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A Texas grand jury has been hearing evidence that could form the basis for criminal charges related to the death of Angels pitcher Tyler Skaggs, two people familiar with the matter told the Los Angeles Times.
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The people spoke on condition of anonymity because of the ongoing proceedings.
Laurie Levenson, a Loyola Law School professor and former federal prosecutor, called the involvement of a grand jury “significant.”
Said Levenson: “It means there’s at least some concern about how widespread this incident might be by those who provided drugs, were involved in the activities, knew about them, may have made misrepresentations, whatever the connection might be.”
Skaggs was 27 when he died in his Texas hotel room July 1, hours after the Angels arrived on a flight from California. An autopsy revealed that Skaggs aspirated, with a mixture of fentanyl, oxycodone and alcohol in his system.
In October, The Times reported that at least six players with the Angels at the time of Skaggs’ death had been interviewed by agents of the U.S. Drug Enforcement Administration.
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Hours after the Dodgers completed their first full-squad workout of the 2020 season, Mookie Betts, officially a Dodger all of eight days, reached out to his new manager with a request for the next morning.
“He asked me if he could have a few minutes with the guys,” Dave Roberts said. “I had no idea what he was going to say.”
Betts knew he had to choose — and deliver — his words wisely.
“When you’re talking from the heart, people kind of get that sense and don’t take it [the wrong] way,” Betts said. “It’s nothing I don’t do or I wouldn’t do. I’m not going to tell anybody to do something I wouldn’t do. That’s always speaking from the heart and speaking from experience.”
Betts gave a five-minute speech that Wednesday morning after members of various parts of the organization were introduced to the players. He challenged his teammates — many of whom he helped topple in the 2018 World Series — to produce the urgency necessary to win a World Series from the beginning of spring. He emphasized that even drills on the back fields in February require sharp focus. He stressed urgency every day as they launched their championship pursuit. He preached accountability and energy.
“I had never seen him do something like that before,” said David Price, Betts’ teammate in Boston the last four seasons. “That was something out of his comfort zone.”
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UCLA heads into its first spring practice Tuesday with all the momentum of a Stonehenge rock. The Bruins were humiliated during a three-game losing streak to end 2019 that included blowout losses to Utah and USC to go with a season-ending splat against California.
They retained beleaguered defensive coordinator Jerry Azzinaro while bidding farewell to their top running back, tight end, linebacker, defensive back and kicker. Those departures will create enticing opportunities for the more than 90 players who are expected to participate in spring practices, easily the largest number since Chip Kelly’s arrival.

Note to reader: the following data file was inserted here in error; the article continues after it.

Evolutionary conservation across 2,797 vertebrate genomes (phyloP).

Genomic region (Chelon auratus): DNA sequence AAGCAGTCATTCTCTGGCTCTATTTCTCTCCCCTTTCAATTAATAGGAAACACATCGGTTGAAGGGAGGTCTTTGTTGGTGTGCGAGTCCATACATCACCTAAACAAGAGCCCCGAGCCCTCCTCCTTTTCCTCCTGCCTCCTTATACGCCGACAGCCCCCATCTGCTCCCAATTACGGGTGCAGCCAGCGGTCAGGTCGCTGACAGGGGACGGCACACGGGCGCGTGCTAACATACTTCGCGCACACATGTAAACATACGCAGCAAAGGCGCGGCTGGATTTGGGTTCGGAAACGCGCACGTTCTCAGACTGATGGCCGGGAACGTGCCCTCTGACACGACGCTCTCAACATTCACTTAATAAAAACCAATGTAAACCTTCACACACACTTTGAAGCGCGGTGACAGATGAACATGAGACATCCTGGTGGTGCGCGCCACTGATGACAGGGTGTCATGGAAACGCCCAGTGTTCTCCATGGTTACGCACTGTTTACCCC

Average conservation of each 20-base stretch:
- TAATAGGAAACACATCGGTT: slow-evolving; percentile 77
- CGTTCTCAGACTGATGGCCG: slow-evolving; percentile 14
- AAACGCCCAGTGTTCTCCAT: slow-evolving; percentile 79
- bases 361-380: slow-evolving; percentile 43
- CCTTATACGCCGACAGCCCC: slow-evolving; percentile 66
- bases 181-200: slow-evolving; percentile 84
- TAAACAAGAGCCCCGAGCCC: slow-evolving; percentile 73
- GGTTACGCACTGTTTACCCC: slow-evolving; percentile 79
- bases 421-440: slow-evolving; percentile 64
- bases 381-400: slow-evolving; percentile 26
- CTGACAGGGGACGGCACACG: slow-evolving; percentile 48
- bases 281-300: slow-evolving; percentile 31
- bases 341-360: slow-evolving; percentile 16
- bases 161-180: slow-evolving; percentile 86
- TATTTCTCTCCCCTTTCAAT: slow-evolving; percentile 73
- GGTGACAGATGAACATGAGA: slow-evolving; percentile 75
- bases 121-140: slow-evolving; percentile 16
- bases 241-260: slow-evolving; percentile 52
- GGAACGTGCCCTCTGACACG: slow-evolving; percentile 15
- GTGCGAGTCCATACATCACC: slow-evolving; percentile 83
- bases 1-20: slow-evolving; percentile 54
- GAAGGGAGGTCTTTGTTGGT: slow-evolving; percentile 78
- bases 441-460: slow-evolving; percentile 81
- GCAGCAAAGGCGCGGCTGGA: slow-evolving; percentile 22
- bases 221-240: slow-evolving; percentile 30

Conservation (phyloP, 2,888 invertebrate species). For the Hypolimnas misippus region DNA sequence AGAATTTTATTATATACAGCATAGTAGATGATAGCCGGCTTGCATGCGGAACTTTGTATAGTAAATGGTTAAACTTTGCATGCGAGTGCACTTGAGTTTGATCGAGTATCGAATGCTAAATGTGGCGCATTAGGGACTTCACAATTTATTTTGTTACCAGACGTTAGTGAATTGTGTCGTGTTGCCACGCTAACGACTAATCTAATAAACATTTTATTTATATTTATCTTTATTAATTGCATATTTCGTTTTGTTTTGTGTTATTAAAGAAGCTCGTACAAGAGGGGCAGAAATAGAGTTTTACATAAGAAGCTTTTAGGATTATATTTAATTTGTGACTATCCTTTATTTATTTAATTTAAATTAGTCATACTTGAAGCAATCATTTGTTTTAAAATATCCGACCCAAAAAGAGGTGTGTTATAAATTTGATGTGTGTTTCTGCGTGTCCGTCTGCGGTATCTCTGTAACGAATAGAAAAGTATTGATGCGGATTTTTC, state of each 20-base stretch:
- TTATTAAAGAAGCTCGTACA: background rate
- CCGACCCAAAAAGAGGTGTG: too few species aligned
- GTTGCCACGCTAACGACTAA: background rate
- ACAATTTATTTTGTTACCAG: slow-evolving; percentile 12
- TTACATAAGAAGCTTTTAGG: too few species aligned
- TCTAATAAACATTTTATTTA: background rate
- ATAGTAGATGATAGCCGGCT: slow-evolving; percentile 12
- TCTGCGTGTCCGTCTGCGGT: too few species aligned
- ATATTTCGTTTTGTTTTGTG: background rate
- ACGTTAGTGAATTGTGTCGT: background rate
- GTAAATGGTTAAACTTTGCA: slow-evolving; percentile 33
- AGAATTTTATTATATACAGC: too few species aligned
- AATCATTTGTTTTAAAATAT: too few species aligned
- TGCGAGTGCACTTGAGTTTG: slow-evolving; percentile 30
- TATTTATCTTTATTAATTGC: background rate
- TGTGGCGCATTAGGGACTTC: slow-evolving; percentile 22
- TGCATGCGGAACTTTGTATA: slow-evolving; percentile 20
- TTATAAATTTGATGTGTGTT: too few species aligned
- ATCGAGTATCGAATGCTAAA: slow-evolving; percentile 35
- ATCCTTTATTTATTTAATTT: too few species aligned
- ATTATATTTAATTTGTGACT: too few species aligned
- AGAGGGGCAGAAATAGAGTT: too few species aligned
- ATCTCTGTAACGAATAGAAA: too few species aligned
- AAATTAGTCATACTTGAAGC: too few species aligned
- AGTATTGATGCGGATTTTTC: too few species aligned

Much of the focus will remain on the coach who last season seemed to acknowledge he was not getting the job done.
“You’re as good as what your record says you are,” Kelly said , who has a 7-17 record at UCLA, the worst two-year start for any coach at the school since James J. Cline went 2-10-3 in 1923 and 1924.
Here are five questions facing the Bruins heading into the spring:
Who will replace Joshua Kelley as the every-down running back?
Can quarterback Dorian Thompson-Robinson hold onto the ball and show more consistency?
Where did all the tight ends go and what does it mean for Kelly’s offense?
Can Azzinaro justify his boss’s decision to keep him around?
Has UCLA’s next star linebacker arrived?
You can read some possible answers to those questions by clicking here.
The Lakers worked out JR Smith and Dion Waiters on Monday as they began the process to fill their final roster spot, according to sources familiar with the situation.
The team might bring in other players and is in no rush to fill the spot, according to people familiar with their plans.
Waiters worked out for the Lakers on Monday morning, in a session one source said was impressive. He then met with vice president of basketball operations Rob Pelinka — his former agent — coach Frank Vogel and special adviser Kurt Rambis, who helps steer the front office.
NHL general managers decided not to propose changes to the existing procedures for the use of emergency backup goaltenders, a practice that came into question when 42-year-old David Ayres had to step in and play for the Carolina Hurricanes when their two goalies were injured at Toronto on Feb. 22.
General managers discussed possible changes on Monday during their annual meetings in Boca Raton, Fla., but they decided to leave the current procedures unchanged. “There was lot of discussions,” Colin Campbell, the league’s senior executive vice president of hockey operations, told NHL.com. “Most important from it is where we’re at and I think it worked.”
TODAY’S LOCAL MAJOR SPORTS SCHEDULE
All times Pacific.
Philadelphia at Lakers, 7 p.m., TNT, Spectrum Sportsnet, 710 ESPN
Clippers at Oklahoma City, 5 p.m., Fox Sports Prime Ticket, AM 570
Ducks at Chicago, 5:30 p.m., FSW, AM 830
Angels vs. Cleveland (exhibition game), Noon, FSW, AM 830
BORN ON THIS DATE
1872: Baseball player Willie Keeler (d. 1923)
1901: Figure skater Roger Turner (d. 1993)
1920: Golfer Julius Boros (d. 1994)
1958: LAFC coach Bob Bradley
1962: Football player Herschel Walker
1962: Heptathlete Jackie Joyner-Kersee
1968: Hockey player Brian Leetch
DIED ON THIS DATE
1953: Boxer James J. Jeffries, 77
2018: Middle-distance runner Roger Bannister, 88
Roger Bannister breaks the four-minute mile. Watch it here.